But I digress…
By 2025, a Subject Matter Expert (SME) will be able to offer excellent, engaging courses chocked full of the use of:

  • Engaging story/narrative
  • Powerful collaboration and communication tools
  • Sophisticated tracking and reporting
  • Personalized learning, tech-enabled scaffolding, and digital learning playlists
  • Game elements or even, in some cases, multiplayer games
  • Highly interactive digital videos with built-in learning activities
  • Transmedia-based outlets and channels
  • Mobile-based learning using AR, VR, real-world assignments, objects, and events
  • …and more.

However, such courses won’t be able to be created by one person. Their sophistication will require a team of specialists – and likely a list of vendors, algorithms, and/or open source-based tools – to design and deliver this type of learning track.

 


Final reflections


The marketplaces involving education-related content and technologies will likely look different. There could be marketplaces for algorithms as well as for very granular learning modules. In fact, it could be that modularization will be huge by 2025, allowing digital learning playlists to be built by an SME, a Provost, and/or a Dean (in addition to the aforementioned employer or project team).  Any assistance that may be required by a learner will be provided either via technology (likely via an Artificial Intelligence (AI)-enabled resource) and/or via a SME.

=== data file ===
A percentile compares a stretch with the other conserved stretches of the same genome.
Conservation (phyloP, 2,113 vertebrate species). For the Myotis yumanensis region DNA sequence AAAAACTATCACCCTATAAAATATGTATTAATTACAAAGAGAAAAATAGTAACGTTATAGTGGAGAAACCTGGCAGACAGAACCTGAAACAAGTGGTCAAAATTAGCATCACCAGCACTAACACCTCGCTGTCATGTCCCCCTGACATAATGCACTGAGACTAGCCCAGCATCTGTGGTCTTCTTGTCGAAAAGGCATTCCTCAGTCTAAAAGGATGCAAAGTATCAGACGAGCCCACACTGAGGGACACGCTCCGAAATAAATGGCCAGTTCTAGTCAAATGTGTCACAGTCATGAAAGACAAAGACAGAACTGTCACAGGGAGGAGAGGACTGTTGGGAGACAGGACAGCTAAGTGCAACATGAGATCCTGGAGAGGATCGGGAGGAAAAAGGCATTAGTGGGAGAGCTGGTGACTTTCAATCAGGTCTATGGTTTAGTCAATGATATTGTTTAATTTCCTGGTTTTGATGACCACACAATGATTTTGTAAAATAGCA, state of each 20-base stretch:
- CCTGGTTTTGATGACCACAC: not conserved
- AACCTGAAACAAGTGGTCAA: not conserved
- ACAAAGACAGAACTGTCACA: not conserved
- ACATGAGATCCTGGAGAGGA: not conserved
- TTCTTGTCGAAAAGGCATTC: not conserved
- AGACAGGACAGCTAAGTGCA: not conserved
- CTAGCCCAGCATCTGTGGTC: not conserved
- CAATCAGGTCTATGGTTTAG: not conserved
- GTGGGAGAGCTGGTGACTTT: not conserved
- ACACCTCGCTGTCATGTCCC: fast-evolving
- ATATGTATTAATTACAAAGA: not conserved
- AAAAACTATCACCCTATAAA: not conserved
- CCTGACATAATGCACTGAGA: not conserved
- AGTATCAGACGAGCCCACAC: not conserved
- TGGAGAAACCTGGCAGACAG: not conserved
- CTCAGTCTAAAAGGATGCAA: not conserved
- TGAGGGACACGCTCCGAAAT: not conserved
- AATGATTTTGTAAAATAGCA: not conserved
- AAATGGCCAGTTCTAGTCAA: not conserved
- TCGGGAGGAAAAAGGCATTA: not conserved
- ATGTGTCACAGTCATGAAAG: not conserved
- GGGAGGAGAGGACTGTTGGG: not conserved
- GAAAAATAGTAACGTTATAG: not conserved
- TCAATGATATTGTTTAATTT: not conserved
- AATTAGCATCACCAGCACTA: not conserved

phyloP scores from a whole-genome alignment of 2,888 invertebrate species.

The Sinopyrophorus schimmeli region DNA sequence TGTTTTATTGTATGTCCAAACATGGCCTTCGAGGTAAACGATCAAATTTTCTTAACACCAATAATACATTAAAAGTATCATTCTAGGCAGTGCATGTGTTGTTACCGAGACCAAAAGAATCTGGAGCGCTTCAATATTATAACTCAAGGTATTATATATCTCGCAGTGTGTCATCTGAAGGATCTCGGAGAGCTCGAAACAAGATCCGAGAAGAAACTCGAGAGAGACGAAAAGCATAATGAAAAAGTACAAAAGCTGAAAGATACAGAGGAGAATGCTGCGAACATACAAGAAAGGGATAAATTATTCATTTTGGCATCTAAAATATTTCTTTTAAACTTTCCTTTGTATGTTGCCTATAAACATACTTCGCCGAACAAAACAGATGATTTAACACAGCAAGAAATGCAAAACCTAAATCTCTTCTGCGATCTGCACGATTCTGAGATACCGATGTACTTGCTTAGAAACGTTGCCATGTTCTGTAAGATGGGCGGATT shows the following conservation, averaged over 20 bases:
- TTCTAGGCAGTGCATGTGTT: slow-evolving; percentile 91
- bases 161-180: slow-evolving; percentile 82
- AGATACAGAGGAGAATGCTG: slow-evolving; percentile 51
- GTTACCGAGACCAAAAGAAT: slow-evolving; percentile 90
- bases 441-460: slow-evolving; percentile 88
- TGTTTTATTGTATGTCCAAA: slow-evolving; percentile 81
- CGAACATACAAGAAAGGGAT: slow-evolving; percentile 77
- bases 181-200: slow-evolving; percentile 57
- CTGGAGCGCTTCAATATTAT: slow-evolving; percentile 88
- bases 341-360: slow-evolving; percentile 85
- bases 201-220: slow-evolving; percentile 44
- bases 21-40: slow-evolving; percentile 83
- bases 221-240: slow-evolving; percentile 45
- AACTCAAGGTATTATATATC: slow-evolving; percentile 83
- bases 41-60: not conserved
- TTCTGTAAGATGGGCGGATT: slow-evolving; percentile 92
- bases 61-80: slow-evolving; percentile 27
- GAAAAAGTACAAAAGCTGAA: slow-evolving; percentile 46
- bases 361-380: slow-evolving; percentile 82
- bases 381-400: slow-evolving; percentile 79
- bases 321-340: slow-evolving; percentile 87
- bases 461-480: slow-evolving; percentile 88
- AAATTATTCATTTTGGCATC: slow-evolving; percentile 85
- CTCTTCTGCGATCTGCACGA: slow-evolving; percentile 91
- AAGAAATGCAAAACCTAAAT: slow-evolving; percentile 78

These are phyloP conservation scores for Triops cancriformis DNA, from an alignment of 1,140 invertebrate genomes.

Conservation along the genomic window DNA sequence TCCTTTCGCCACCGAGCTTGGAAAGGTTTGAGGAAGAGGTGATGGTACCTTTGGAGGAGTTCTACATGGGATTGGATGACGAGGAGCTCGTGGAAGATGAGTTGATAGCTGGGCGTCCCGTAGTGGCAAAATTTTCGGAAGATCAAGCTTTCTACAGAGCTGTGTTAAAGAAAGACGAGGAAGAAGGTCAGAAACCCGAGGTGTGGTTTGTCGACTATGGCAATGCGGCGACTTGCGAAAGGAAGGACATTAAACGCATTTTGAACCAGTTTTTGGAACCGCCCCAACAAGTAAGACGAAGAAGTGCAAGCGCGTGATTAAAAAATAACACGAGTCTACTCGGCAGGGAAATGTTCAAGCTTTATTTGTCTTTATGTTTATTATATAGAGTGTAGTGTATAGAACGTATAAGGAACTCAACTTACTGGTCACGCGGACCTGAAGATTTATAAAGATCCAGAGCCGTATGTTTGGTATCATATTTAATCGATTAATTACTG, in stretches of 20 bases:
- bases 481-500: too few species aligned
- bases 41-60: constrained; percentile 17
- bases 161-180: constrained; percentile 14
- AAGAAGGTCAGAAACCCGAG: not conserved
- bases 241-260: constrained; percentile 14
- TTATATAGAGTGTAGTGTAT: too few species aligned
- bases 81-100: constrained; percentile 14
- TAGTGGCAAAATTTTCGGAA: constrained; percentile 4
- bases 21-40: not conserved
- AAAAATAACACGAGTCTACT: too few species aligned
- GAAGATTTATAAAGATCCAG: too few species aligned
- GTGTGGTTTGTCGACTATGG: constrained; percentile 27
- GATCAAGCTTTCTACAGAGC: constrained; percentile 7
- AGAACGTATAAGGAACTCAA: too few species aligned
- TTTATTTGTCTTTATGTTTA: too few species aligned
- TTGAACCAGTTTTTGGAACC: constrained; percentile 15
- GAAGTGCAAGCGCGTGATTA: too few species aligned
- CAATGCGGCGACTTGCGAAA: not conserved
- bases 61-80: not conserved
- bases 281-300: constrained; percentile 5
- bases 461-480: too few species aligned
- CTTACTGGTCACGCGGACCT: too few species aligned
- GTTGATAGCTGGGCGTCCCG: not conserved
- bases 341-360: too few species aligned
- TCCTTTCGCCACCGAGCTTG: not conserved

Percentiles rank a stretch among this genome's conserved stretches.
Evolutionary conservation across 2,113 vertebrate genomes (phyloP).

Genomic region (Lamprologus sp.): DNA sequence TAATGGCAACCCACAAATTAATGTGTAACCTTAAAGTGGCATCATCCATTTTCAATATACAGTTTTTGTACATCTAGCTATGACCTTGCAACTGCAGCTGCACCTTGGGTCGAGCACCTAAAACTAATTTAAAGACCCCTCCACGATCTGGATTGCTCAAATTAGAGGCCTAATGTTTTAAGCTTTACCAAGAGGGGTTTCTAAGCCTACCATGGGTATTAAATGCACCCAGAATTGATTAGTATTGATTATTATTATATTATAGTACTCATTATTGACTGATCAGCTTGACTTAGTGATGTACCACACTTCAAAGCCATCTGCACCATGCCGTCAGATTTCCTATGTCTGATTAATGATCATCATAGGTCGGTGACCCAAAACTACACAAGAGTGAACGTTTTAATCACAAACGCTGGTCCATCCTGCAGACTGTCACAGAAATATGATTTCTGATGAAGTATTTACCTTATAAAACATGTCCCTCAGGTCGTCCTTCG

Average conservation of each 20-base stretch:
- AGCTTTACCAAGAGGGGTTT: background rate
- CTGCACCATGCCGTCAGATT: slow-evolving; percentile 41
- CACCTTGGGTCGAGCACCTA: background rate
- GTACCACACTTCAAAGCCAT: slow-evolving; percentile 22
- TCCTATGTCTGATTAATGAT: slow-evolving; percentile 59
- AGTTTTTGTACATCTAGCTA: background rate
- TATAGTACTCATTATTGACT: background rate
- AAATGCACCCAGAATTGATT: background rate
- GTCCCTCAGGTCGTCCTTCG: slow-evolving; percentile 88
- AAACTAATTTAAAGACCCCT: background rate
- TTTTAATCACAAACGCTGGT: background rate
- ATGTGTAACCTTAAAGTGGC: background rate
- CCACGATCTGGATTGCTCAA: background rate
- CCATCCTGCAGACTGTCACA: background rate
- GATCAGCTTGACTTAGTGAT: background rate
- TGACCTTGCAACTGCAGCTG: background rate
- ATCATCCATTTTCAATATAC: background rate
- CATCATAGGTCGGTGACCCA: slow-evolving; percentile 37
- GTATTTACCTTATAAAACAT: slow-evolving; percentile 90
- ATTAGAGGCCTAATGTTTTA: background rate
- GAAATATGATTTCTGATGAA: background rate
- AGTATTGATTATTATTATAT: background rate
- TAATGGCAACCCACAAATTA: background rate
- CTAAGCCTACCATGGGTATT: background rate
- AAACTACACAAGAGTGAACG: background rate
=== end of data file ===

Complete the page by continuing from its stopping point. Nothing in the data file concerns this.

We will likely either have moved away from using Learning Management Systems (LMSs) or those LMSs will allow for access to far larger, integrated learning ecosystems.

Functionality wise, collaboration tools will still be important, but they might be mind-blowing to us living in 2015.  For example, holographic-based communications could easily be commonplace by 2025. Where tools like IBM’s Watson, Microsoft’s Cortana, Google’s Deepmind, and Apple’s Siri end up in our future learning ecosystems is hard to tell, but will likely be there. New forms of Human Computer Interaction (HCI) such as Augmented Reality (AR) and Virtual Reality (VR) will likely be mainstream by 2025.

While the exact menu of learning options is unclear, what is clear is that change is here today and will likely be here tomorrow. Those willing to experiment, to adapt, and to change have a far greater likelihood of surviving and thriving in our future learning ecosystems.

 

The Internet of Things will give rise to the algorithm economy — from blogs.gartner.com by Peter Sondergaard

Excerpt: